These systems offer very advanced data on all aspects of the vehicle and driving characteristics. For large fleets this is vital data. But even for these large fleets, the issue of monitoring the vehicle visually remains unanswered. For smaller fleets or small businesses with a single or handful of vehicles, these systems are simply too costly.

This is where Camera-Based Vehicle Tracking comes to the rescue!

Cost-effective enough to sit alongside the advanced telematics systems on large fleets and cheap enough to be affordable to even the single-vehicle business; the key advantage is that not only can you fully track any vehicle, but you can fit up to 8 cameras for 360-degree recording. If your fleet travels across Europe, then a hard disk based system allows for uninterrupted recording for up to 30 days.

But the main advantages of these systems is:

  1. The ability for the DVR ‘black box’ to accept multiple inputs from your vehicle.
    These include indicators, alarm, engine data, blind-spot alerts, etc, can all be recorded into the black-box alongside the video data.
  2. Alert rules can be configured by fleet managers
    Want to know if a vehicle go outside a specific geographical area? Want to know if it exceeds a certain speed? Or be informed if the vehicle exceeds specific g-force levels.
  3. Remote monitoring of any vehicle
    So you can login to the cloud-based monitoring system and either review historical tracking data and video or even monitor and watch a vehicle live.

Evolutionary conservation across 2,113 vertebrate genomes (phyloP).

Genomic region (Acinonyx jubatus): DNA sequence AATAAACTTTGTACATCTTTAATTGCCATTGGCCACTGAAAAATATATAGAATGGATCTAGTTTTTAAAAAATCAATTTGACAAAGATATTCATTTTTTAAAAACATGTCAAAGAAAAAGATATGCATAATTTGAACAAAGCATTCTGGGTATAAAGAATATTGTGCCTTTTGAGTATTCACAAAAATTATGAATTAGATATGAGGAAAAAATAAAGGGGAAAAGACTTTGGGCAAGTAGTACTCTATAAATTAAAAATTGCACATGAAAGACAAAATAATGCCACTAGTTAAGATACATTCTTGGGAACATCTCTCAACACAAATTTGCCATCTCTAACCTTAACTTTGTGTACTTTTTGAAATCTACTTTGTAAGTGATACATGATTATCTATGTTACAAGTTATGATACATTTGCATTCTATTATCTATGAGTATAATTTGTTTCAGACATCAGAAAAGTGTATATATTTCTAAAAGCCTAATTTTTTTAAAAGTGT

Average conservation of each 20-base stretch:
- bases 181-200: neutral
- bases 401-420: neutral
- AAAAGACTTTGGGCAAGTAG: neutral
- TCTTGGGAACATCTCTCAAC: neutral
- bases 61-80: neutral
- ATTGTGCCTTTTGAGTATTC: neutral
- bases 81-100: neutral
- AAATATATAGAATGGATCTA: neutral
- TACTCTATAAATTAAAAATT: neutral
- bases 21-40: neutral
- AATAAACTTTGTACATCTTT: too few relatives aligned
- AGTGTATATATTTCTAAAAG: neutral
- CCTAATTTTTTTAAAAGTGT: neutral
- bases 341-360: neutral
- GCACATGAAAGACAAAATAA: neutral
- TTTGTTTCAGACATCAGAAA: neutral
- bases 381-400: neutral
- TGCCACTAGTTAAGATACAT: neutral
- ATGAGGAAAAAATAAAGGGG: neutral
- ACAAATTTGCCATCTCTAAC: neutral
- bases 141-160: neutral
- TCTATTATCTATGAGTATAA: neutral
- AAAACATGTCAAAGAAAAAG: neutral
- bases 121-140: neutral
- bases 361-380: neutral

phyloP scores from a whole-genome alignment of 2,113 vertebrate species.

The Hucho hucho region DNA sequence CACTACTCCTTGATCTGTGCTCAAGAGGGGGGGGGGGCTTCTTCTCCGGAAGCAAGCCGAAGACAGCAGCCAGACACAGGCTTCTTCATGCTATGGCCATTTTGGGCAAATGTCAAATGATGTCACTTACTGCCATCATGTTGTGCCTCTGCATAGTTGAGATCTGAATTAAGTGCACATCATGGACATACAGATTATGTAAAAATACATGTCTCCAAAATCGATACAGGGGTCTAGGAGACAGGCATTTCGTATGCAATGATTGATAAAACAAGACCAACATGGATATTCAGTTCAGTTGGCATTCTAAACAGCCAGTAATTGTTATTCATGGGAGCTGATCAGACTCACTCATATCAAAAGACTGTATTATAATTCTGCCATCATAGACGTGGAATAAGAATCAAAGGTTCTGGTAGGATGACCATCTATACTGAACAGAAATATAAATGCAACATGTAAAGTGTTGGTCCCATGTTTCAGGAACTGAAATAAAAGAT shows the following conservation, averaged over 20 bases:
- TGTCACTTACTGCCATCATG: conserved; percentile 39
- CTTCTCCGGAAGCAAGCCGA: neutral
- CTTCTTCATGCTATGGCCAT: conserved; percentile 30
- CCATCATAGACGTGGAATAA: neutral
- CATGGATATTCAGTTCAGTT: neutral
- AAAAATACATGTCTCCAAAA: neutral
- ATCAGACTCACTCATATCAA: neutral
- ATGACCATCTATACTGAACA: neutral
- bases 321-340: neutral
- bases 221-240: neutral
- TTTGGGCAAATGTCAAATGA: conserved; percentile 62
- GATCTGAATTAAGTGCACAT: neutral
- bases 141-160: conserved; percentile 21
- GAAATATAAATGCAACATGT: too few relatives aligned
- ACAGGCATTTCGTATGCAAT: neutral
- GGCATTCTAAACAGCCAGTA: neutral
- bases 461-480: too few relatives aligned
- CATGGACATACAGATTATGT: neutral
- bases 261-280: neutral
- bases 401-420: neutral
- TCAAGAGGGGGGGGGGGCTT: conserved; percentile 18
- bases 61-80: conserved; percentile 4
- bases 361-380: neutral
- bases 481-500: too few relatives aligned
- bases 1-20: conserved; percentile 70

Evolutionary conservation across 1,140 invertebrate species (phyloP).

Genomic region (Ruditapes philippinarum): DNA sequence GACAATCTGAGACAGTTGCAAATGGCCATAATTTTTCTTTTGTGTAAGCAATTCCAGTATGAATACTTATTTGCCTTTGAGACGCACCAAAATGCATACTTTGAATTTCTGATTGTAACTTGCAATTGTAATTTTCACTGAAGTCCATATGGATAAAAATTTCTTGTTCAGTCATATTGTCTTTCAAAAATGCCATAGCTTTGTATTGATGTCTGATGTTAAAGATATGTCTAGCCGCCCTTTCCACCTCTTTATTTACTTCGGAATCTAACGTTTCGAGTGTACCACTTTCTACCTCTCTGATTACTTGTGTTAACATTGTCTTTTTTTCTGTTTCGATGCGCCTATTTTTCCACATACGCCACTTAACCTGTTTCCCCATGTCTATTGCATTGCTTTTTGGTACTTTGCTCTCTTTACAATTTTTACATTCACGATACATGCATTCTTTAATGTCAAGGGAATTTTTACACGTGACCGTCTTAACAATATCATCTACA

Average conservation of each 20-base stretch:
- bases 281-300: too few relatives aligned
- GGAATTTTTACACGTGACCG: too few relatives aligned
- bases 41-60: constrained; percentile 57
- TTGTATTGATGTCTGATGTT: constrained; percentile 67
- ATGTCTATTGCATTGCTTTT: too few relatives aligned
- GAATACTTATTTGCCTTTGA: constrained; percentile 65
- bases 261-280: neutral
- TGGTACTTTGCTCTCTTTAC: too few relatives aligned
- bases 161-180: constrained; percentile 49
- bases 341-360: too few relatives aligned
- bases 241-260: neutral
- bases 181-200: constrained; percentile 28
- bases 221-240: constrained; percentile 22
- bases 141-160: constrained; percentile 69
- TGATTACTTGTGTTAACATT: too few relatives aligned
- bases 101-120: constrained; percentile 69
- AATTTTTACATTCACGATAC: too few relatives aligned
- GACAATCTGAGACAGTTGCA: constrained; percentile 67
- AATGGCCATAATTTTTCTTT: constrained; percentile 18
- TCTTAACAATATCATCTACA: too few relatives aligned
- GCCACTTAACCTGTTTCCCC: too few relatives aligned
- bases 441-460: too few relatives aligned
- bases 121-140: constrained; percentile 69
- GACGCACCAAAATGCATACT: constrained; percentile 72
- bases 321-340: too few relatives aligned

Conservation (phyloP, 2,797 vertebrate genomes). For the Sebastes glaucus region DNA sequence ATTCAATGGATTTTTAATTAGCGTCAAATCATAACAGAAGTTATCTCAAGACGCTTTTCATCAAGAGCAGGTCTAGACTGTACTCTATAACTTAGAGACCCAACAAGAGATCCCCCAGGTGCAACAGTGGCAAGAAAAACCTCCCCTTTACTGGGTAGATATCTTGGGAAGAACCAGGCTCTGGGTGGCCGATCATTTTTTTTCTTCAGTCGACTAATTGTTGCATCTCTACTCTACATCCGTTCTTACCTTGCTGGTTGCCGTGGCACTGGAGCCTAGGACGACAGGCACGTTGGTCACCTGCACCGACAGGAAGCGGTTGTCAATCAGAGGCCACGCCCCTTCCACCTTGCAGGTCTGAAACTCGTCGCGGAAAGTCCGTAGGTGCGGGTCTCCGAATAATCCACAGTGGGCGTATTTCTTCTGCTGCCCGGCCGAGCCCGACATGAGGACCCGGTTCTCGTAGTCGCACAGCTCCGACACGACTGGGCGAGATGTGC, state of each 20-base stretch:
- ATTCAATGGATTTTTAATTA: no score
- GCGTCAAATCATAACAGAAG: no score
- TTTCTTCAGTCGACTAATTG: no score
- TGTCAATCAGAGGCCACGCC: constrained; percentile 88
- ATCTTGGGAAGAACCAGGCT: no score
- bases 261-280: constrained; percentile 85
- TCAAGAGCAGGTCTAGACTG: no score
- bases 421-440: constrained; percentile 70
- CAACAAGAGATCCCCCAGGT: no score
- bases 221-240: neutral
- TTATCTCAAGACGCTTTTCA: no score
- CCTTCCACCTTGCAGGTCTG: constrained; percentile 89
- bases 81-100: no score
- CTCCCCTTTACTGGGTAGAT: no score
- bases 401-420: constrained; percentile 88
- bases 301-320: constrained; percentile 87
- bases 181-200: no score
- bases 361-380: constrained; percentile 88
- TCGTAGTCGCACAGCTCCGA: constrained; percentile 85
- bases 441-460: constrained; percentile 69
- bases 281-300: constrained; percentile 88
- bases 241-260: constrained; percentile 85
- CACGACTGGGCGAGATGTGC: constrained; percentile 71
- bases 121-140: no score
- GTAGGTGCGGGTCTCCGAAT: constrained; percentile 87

So what does this all mean for you? Well let’s take this scenario:

One of your drivers is in France. Suddenly you receive an email alert. The truck has exceeded the 3G you set as a limit, which means an emergency stop situation has happened. You immediately logon to the monitoring software and quickly find the incident in the list of alerts. You click to watch the video from just before the incident occurred.

You see the all angles of the videos and can also see that the driver had his indicators on to go around an obstacle in the road and that there was nothing alongside him when he started the manoeuvre. All of a sudden you see a car accelerate into the empty space just as the driver is committed to the manoeuvre and so the two collide.

You immediately call the driver and inform him to stay calm and take all the other driver’s details. You then call your insurance company and tell them that you believe an attempted fraudulent incident has happened.

You download the video footage and related vehicle data and send it to your insurer, who uses it to clear your driver of any blame in the incident and therefore safeguard your NCB.

You simply can’t do this with a £/€100 dashcam and it’s why many insurance companies are now stipulating that companies must fit vehicle cameras of a guaranteed spec and quality.

Join The Fight Against Fraudulent Insurance Claims Today

Protect your fleet and drivers today. Book in a webinar-based demo of the system with our link below. You simply won’t believe how affordable these systems are!


1: (2015). Available at:
2: Irish Mirror. Available at: